Taiwan recently made history by becoming the first country in Asia to legalise marriages between same-sex couples. On May 24, 526 couples throughout Taiwan registered the continent’s first same-sex unions. It’s a stunning victory for Taiwan’s LGBTQ community, which had fought a protracted political battle to secure their constitutional rights after the nation’s high court previously ruled in their favor.
There is growing concern, however, that the new law could become a flashpoint in Taiwan’s January 2020 presidential election, in which the opposition Kuomintang (KMT) is seeking to dethrone President Tsai Ing-wen and her ruling Democratic Progressive Party (DPP).
Tsai publicly backed the law, passed on 17 May, commemorating its passage by tweeting:
On May 17th, 2019 in #Taiwan, #LoveWon. We took a big step towards true equality, and made Taiwan a better country.— 蔡英文 Tsai Ing-wen (@iingwen) May 17, 2019
The LGBTQ community supported and welcomed the law, but it has not entirely forgiven Tsai for her failure to act after the high court first ruled in 2017 that banning unions between same-sex couples was unconstitutional. The court gave Taiwan’s legislature two years to remove laws restricting marriages to heterosexual couples, after which it would do so by court order. Taiwan’s legislature passed its law just one week before the court’s deadline.
Tsai had previously hesitated to push forward a compliant law amid a surge of conservative opposition, which included voices within her own party. In June last year, she told AFP that society was divided on the issue, but pledged to “bridge the differences” and propose a bill. Her Cabinet did so – eight months later, in February.
Tsai had previously hesitated to push forward a compliant law following the high court ruling on same-sex marriage amid a surge of conservative opposition.
In the meantime, groups opposing same-sex marriage backed three referendums aimed at restricting marriage to heterosexual couples. In November, Taiwan voted against allowing same-sex marriages recognition under the country’s Civil Code in a blow for marriage equality advocates. Legal experts have disagreed on whether Taiwan’s public referendums are binding, which is far from the only hole in the country’s newly revised referendum law. But in a deft political maneuver, Tsai’s cabinet designed its February bill to regulate same-sex marriages outside the Civil Code, in theory complying with both the high court ruling and the referendum result.
The socially conservative-leaning KMT – which, with some exceptions, broadly opposed the cabinet’s same-sex marriage bill – had called for Taiwan’s legislature to “respect the referendum” and vote down the act. The party’s eventual political candidate is likely to adopt similar language on the campaign trail. Foxconn founder and KMT candidate Terry Gou responded to the law by saying:
It is a pity that the resulting amendment did not comply with the substance of the referendum, but the Legislative Yuan has its functions and powers. Now that the law has been enacted, we are a country ruled by law, and I respect it.
Gou’s second sentence, however, is key. He and other KMT frontrunners, such as Kaohsiung mayor Han Kuo-yu, have been careful not to publicly oppose the law since its passage. Fears that the KMT will seek to overturn the law should it regain the presidency, while they may not be entirely unwarranted, remain premature.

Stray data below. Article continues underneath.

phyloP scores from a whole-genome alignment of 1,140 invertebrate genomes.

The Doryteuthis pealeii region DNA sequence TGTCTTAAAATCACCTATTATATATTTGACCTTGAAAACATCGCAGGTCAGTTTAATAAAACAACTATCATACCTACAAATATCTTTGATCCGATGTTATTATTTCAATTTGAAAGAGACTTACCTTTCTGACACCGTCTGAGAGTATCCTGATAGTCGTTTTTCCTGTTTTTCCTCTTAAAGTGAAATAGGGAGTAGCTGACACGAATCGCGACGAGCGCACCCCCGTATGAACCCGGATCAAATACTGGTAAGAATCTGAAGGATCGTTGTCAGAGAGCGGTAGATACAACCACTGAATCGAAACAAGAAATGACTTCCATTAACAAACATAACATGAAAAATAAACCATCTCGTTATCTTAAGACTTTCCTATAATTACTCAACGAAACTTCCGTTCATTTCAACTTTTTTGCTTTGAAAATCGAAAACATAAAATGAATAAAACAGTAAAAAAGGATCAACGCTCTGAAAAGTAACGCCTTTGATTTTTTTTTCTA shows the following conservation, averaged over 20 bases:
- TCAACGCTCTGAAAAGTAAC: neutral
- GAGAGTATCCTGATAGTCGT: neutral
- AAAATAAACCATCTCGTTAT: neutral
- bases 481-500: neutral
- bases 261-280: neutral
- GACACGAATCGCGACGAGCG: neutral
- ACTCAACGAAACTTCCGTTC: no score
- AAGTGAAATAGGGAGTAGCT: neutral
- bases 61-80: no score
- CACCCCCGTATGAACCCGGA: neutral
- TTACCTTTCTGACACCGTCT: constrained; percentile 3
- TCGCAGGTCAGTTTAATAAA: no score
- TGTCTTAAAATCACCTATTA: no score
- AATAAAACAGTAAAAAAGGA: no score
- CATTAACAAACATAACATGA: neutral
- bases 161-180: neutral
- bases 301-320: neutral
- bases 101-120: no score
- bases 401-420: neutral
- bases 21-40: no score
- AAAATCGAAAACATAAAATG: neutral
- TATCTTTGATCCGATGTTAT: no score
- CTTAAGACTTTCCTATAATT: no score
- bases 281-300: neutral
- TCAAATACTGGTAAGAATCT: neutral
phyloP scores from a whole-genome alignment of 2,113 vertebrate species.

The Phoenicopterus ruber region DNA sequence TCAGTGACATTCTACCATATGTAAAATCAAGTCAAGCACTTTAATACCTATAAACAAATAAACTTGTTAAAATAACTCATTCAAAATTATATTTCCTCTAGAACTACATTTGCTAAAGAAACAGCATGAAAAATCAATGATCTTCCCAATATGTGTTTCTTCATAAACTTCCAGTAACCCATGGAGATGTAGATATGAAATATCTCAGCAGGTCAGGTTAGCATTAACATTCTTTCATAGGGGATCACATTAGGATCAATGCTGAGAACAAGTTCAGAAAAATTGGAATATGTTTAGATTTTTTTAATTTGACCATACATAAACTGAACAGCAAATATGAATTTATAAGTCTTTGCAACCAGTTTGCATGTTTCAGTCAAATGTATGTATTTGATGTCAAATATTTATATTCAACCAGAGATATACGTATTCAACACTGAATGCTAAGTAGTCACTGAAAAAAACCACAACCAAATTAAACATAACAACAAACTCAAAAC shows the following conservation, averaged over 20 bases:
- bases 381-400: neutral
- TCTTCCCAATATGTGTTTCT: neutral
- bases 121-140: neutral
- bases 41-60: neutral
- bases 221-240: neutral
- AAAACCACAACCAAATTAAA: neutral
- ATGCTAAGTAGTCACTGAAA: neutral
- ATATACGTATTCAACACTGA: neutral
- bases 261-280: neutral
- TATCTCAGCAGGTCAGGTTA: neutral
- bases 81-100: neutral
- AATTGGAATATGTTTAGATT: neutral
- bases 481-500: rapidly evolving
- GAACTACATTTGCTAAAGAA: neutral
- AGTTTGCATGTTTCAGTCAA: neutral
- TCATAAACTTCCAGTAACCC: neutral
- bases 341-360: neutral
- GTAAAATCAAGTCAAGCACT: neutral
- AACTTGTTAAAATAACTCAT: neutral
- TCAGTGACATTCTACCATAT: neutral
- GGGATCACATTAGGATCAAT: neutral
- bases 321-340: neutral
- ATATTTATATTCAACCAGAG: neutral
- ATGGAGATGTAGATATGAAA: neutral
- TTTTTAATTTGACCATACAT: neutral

In Taiwan’s 2018 referendums, 72.5% of voters agreed to restrict Civil Code marriages to heterosexual couples, while 61% agreed to protect the rights of same-sex couples outside the Civil Code. In what was a confusing and chaotic process, voters failed to deliver a clear mandate to either legalise or ban same-sex unions. Past opinion polls have shown that most Taiwanese support same-sex marriages, albeit at a slightly lower rate than their backing of same-sex unions.
Following the high court ruling, however, Taiwan saw an influx of vocal opponents of marriage equality, backed monetarily by foreign hate groups and guilty of spreading disinformation prior to the November referendum.
It is thus hard to quantify to what extent gay marriage is a front-burner issue for the Taiwanese electorate. The KMT is polling well in projected matchups against Tsai, the incumbent, but it is unlikely to lean heavily on a stance that could alienate moderate voters – many of whom will, on principle, bristle at seeing the status of a recently passed law thrust into a partisan battle.
However, Tsai has her own obstacles to clear before she even becomes her party’s nominee.
Tsai has spent the past two months fending off an unexpected primary challenge from William Lai, her former premier and the popular ex-mayor of Tainan. Lai has accused Tsai of adopting an ineffective cross-strait strategy, arguing for a more direct confrontation with China. On other issues, including the same-sex marriage law, Lai has remained mostly silent.
Even as Lai has not taken his own stand on the law, his presence in the race has reinforced an image of Tsai as a passive leader. Some elements of the DPP and a handful of influential, deeply partisan Taiwanese media outlets have continued to embrace this perception.
And it may be hard for Taiwan’s LGBTQ community to shake that image of Tsai. To them, the law still falls short of full equality: it crucially restricts adoption rights and marriages involving foreign spouses from countries which do not recognise same-sex unions. Only the New Power Party (NPP), Taiwan’s largest third party, has loudly advocated for these rights – a constant reminder that LGBTQ activists, and the 2014 Sunflower Movement participants who formed the NPP, are not going to deem the law as Tsai’s banner accomplishment.
Tsai’s struggle for re-election, already clear before the law’s passage, looks set to continue.